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Sunday, 6 February 2011

Squirrel feeding signs - Norway Spruce

In the area I'm currently surveying, all the Red Squirrels I'm finding are feeding on Norway Spruce cones; which means they are heavily concentrated in these forest blocks. Old and new feeding is frequent and easy to find so I thought it would be a good opportunity to show some of the signs to look for.

First of all you need to identify trees with good cone crops and then you can start looking beneath them to see if squirrels are present. If you find a tree with cone remains scattered loosely around its base, together with a similar scattering of torn off scales as illustrated on the left,

you are most likely looking at evidence of squirrels feeding in the canopy.

Squirrels tend to do an untidy job of ripping off the scales and will almost always leave some scales untouched at the outer end of the cone. The cones will also change appearance over time and the second image illustrates this. The two cones on the left have darkened with age and may have been laying on the forest floor for several months whereas the two cones on the right are much lighter and cleaner looking and will have been worked on very recently.
The cone in the centre is a whole cone. typically 130 to 150 mm in length. 

Squirrels are also right or left handed and the third image shows two cones, one eaten by a left handed and the other by a right handed squirrel. This can be quite useful because if you find both types together on the ground you'll know that more than one animal has been there, and if the cones appear about the same age it may indicate a higher population density.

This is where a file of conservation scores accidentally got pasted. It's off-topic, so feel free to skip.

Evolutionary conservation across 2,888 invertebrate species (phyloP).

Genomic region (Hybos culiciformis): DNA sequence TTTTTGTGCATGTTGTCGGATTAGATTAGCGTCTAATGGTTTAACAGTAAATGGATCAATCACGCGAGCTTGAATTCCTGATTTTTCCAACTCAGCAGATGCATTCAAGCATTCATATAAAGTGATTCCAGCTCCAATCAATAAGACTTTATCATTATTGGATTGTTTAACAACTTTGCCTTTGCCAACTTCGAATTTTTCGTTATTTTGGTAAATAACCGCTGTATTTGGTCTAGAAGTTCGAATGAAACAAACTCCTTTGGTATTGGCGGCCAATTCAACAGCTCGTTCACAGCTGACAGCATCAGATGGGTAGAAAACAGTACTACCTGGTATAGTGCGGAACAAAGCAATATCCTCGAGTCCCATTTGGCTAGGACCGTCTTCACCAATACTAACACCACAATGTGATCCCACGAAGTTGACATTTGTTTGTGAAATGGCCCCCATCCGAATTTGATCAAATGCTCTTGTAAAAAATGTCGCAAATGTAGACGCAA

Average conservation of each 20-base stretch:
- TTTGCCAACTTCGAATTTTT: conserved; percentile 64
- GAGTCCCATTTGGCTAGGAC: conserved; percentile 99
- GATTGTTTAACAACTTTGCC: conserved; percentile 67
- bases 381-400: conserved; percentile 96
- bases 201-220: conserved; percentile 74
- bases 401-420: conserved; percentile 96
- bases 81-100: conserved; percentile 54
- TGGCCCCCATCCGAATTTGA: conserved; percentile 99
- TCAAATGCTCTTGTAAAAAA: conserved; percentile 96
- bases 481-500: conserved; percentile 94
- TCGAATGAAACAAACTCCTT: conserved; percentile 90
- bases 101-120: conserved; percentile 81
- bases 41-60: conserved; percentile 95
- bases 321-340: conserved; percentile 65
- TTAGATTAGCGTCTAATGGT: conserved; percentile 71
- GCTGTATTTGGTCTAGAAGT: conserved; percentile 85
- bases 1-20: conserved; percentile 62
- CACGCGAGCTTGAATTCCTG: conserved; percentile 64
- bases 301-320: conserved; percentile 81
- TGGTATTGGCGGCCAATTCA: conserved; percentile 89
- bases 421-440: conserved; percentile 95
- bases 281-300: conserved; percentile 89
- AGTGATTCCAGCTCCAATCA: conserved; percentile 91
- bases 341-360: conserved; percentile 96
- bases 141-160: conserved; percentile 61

Another thing you might find is a cone which has been worked on by more than one squirrel. If you look closely at the next image you'll notice that the top third of the cone is lighter than the other two thirds because it was gnawed at a later date and on closer inspection you'll see that the second squirrel was opposite handed.

Another unusual feature of this cone is that it has been stripped clean of scales at both ends. Obviously the second squirrel hasn't read the field guides!

This cone and the cone shown in the last image on the left where both worked on the ground. This is shown by the tight cluster of scales immediately around both cones.

In another post I'll show the differences between mouse, vole and squirrel feeding signs.

Click on the images for an enlarged view.
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This web site is about the wildlife, particularly the mammals, of the Glen Affric National Nature Reserve area in the north west Highlands of Scotland, UK; and the equipment I use to search for them, which is chiefly trail cameras.

I provide a technical support and parts service for the Ltl Acorn range of cameras and the income from this provides for the upkeep of this site and the purchase of cameras for my own surveying.

I hope you find the site useful and informative; and please contact me if you have any questions that I haven't already covered.